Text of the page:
The secondary structure of the P3 domain is well established on the basis of phylogenetic covariation analysis (Lindahl et al., 2000 ; Ziehler et al., 2001 ; Piccinelli et al., 2005 ). The P3 domain contains a single-stranded loop situated between two helical stems (Fig. 1 a). The results of footprinting studies and mutational analysis indicate that the terminal part of the distal (left in Fig. 1 a) helical stem is not involved in interactions with proteins and is dispensable (Shadel et al., 2000 ; Li et al., 2004 ; Esakova et al., 2008 ). A biochemical characterization of the P3-domain RNA–Pop6–Pop7 complex also indicates that the terminal part of the proximal (right in Fig. 1 a) helical stem of the P3 domain is not involved in interactions with Pop6–Pop7 (Perederina et al., 2007 ). Combined, these results indicated the possibility of manipulation of the terminal parts of the helical stems in the P3 domain without interfering with Pop6–Pop7 binding.
Two sets of RNA constructs were produced for crystallization trials. The first set included variants of the P3 domain with the terminal UUUU loops replaced by a GAAA tetraloop. The lengths of both helical stems varied from construct to construct. The first two 5′-end nucleotides were replaced by GG to facilitate in vitro transcription with T7 polymerase and matching mutations were introduced into the complementary part of the 3′-terminus of the construct (Fig. 1 b). The second set of constructs included a circularly permuted P3 domain (Fig. 1 c). The lengths of the helical stems also varied from construct to construct. As expected, all tested RNA constructs of both types bound the Pop6–Pop7 heterodimer similar to the wild-type P3 domain or whole-length RNase MRP RNA (Perederina et al., 2007 ).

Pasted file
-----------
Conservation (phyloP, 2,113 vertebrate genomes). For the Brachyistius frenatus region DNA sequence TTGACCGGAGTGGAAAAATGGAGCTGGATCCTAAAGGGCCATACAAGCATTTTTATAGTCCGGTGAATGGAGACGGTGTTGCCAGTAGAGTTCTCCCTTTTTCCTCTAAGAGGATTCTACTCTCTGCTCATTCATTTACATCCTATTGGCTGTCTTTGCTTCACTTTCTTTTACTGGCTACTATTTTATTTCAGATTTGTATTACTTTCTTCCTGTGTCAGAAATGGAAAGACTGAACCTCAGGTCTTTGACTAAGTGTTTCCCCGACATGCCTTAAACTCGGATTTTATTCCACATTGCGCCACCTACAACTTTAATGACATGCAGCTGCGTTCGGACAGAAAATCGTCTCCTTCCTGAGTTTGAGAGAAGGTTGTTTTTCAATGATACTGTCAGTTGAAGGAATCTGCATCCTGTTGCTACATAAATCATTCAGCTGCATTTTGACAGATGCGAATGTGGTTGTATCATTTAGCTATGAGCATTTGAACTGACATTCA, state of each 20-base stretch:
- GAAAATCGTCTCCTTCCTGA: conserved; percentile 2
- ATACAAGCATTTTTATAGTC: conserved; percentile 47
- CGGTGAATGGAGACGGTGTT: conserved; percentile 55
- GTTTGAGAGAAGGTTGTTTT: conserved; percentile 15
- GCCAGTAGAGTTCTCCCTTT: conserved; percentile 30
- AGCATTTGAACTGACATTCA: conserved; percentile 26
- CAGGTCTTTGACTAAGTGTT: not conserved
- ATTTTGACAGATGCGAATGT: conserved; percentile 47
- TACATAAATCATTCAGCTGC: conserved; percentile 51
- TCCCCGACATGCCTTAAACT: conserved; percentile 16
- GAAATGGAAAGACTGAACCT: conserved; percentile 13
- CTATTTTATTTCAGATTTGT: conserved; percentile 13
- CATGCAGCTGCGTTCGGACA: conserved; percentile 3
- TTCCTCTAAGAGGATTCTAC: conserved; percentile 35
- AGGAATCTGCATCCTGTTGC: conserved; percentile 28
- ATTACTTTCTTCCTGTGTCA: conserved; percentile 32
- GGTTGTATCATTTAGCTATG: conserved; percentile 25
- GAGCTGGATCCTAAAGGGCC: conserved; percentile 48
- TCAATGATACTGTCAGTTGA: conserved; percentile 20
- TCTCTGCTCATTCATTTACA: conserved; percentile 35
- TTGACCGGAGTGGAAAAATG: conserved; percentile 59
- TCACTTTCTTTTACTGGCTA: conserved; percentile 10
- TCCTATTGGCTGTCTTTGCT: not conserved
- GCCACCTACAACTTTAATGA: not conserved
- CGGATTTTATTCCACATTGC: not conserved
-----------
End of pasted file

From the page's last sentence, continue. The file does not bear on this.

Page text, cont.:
The complexes containing the first set of RNA constructs (Fig. 1 b) failed to produce promising crystals, while the use of one of the constructs from the second set (permuted; Fig. 1 c) resulted in successful crystallization.
The best crystals diffracted to 3.25 Å resolutin (Table 1 , Fig. 4 ). Analysis of the data sets using POINTLESS (Evans, 2006 ) allowed us to determine that the crystals belonged to space group P4222, with unit-cell parameters a = b = 127.2, c = 76.8 Å, α = β = γ = 90°.
The data sets were integrated and scaled using HKL-2000 (Otwinowski & Minor, 1997 ). The anomalous signal at the peak was used to obtain the initial positions of anomalous scatterers using SOLVE (Brünger et al., 1998 ). Both the three-wavelength and the single-wavelength data sets were used in heavy-atom model refinement with SHARP (de La Fortelle & Bricogne, 1997 ). The final heavy-atom model contained three zinc ions and three Se atoms. The Se atoms were differentiated from the Zn atoms based on the change in the intensity of the anomalous scattering with the wavelength. The zinc ions are not expected to be of physiological relevance.
The estimated solvent content of the crystals is 65% if there is one molecule of the complex per asymmetric unit (Matthews coefficient of 3.07 Å3 Da−1) and 29% if there are two molecules of the complex per asymmetric unit (Matthews coefficient of 1.54 Å3 Da−1). Considering the estimated solvent content, an absence of apparent noncrystallographic symmetry and the number of observed anomalously scattering Se atoms, we expect one molecule of the complex per asymmetric unit.
Structure determination is now in progress.
We thank the staff of beamline X25 (NSLS), N. Yennawar and H. Yennawar (PSU) for their help with data collection. This work was supported by NIH grant GM085149 to ASK. The National Synchrotron Light Source beamline X25 is supported by the Offices of Biological and Environmental Research and of Basic Energy Sciences of the US Department of Energy and by the National Center for Research Resources of NIH. NIH–NCRR shared instrumentation grant S10RR023439 and the X-ray core facility at the Huck Institute of the Life Sciences (Pennsylvania State University) are acknowledged.